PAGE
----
India Inc. Founder & CEO Manoj Ladwa tracks how India has driven its auto sector on to the road of global success.
Even as you read this piece, there are at least 1,500 passenger cars and 6,000 motorcycles being loaded onto ships at some Indian port for export to the Middle East, Africa, Europe and even the US. The badges they wear read like a veritable who’s who of the international auto industry and include such marquee names as Toyota, Ford, Volkswagen, Suzuki and Renault among cars and Honda, Bajaj and Hero MotoCorp among two-wheelers. And I haven’t even mentioned tractors, heavy, medium and light commercial vehicles, three-wheelers and a host of complex and simple auto components.
Over the last three decades, India has developed a very robust domestic automobile sector where the world’s largest and most popular brands jostle for market share with home-grown auto majors such as Tata Motors, Mahindra & Mahindra, Bajaj Auto Ltd and Hero MotoCorp, among many others.
Today, it is not uncommon to find consumers in the most developed countries in the world driving around in Made in India vehicles. Yes, a vast majority of these vehicles carry the brand names of US, European, Japanese and South Korean companies but make no mistake – each of these cars has been assembled by Indian technicians in Indian factories and mostly with components that are not only made in India but also designed at R&D labs in that country.
Then, it took an Indian enterprise and billions of dollars of Indian investments to restore and renew the glory of iconic British car maker Jaguar Land Rover and revive its fortunes. Another Indian multinational, Apollo Tyres, too, has recently invested about $500-million in a plant in Hungary, its second in Europe after the one in the Netherlands.
All these examples show that the Indian automobile industry is now fully integrated into the global supply chain – and a source of both components and kits as well as fully assembled vehicles to assembly plants, OEMs and showrooms around the world.
In this issue of ‘India Global Business’, we celebrate the global success of this indigenisation effort with our cover story titled ‘Picking up speed’ not only because it is, arguably, among the most successful Make in India initiatives but also because of the lessons it holds for the Narendra Modi government’s efforts to transform India into a global manufacturing hub, which is a precondition to providing new jobs to the millions of young Indians who enter the country’s workforce every year.
The beginnings were small, mostly unheralded and, as is usual with most path breaking economic initiatives in India, widely criticised for opening up the Indian market to foreign players.
Note the similarities with the Modi government’s efforts to build a domestic defence-industrial base in India and its efforts to position India as a global electronics manufacturing hub.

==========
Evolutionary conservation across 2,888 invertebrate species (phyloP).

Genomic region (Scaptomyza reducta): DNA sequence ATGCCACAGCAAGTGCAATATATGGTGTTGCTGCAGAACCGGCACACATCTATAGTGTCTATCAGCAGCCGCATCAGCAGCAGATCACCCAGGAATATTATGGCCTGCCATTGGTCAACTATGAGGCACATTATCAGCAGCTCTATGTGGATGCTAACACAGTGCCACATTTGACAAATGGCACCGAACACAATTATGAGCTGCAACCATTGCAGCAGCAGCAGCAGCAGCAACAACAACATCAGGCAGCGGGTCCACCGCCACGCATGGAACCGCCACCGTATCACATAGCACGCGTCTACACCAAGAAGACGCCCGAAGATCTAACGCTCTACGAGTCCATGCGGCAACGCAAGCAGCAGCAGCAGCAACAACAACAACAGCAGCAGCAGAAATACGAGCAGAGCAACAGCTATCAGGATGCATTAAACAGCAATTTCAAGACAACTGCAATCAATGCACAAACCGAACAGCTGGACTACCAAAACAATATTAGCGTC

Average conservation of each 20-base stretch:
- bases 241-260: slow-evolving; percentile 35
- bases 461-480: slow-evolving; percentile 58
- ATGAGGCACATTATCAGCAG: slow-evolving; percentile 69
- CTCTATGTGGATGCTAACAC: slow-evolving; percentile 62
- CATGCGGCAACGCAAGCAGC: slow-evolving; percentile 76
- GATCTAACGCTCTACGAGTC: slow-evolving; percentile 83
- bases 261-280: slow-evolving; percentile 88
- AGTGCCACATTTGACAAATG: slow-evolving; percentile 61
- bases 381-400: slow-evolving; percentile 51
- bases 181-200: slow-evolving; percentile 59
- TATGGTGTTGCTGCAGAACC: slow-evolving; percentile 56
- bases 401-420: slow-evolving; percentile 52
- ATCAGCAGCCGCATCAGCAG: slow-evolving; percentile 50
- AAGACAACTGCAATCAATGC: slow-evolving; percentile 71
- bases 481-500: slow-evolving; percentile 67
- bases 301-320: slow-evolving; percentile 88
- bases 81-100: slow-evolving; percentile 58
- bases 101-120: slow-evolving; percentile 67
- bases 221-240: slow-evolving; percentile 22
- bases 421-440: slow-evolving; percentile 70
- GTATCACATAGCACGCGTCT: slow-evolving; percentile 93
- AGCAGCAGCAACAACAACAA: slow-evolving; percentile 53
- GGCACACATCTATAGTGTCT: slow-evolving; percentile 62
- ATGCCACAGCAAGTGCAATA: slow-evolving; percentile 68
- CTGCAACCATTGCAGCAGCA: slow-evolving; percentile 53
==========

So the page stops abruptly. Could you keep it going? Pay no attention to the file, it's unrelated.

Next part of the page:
From those small beginnings in the early 1980s, when a handful of Japanese car and two-wheeler makers set up plants to assemble a few thousand units of their vehicles a year from completely or semi knocked down kits imported from their mother countries, India slowly, and organically, developed a local vendor base to bring down the import component in these vehicles to globally acceptable levels and even developed the knowhow and “know why” to be able to develop not only components but complete cars and bikes within the country.
Today, India makes more than 3 million passenger cars and close to 20 million two-wheelers and exports more than half a million of the former and about 2 million of the latter.
China and before it the South East Asian Tiger Economies all followed this approach when they set out to conquer the world of business at various times in the last century.
India is a late adopter of this approach but, as its success in the automobile sector shows, has the necessary wherewithal, including the scientific base and manufacturing capabilities, to replicate this success in other complex engineering sectors.
There are reports that India is considering issuing licenses for the assembly of F-16 or SAAB Gripen fighter planes in India if their parent companies agree to replicate their domestic eco-system of vendors and developments in India. The same is also happening in the case of submarines and artillery guns and small arms.
These initiatives, too, will have to start with limited initial ambitions. But if they are nurtured well and seen through to their logical end, we could well see Made in India fighter planes flying with NATO and Japanese colours one day and consumers in my home country, the UK, speaking on mobile phones and advancing their careers with computers and tablets assembled by an Indian company in England.
Meanwhile, apart from our in-depth feature on the Indian auto sector, there is a usual wealth of material on India’s global march in the pages ahead of this edition.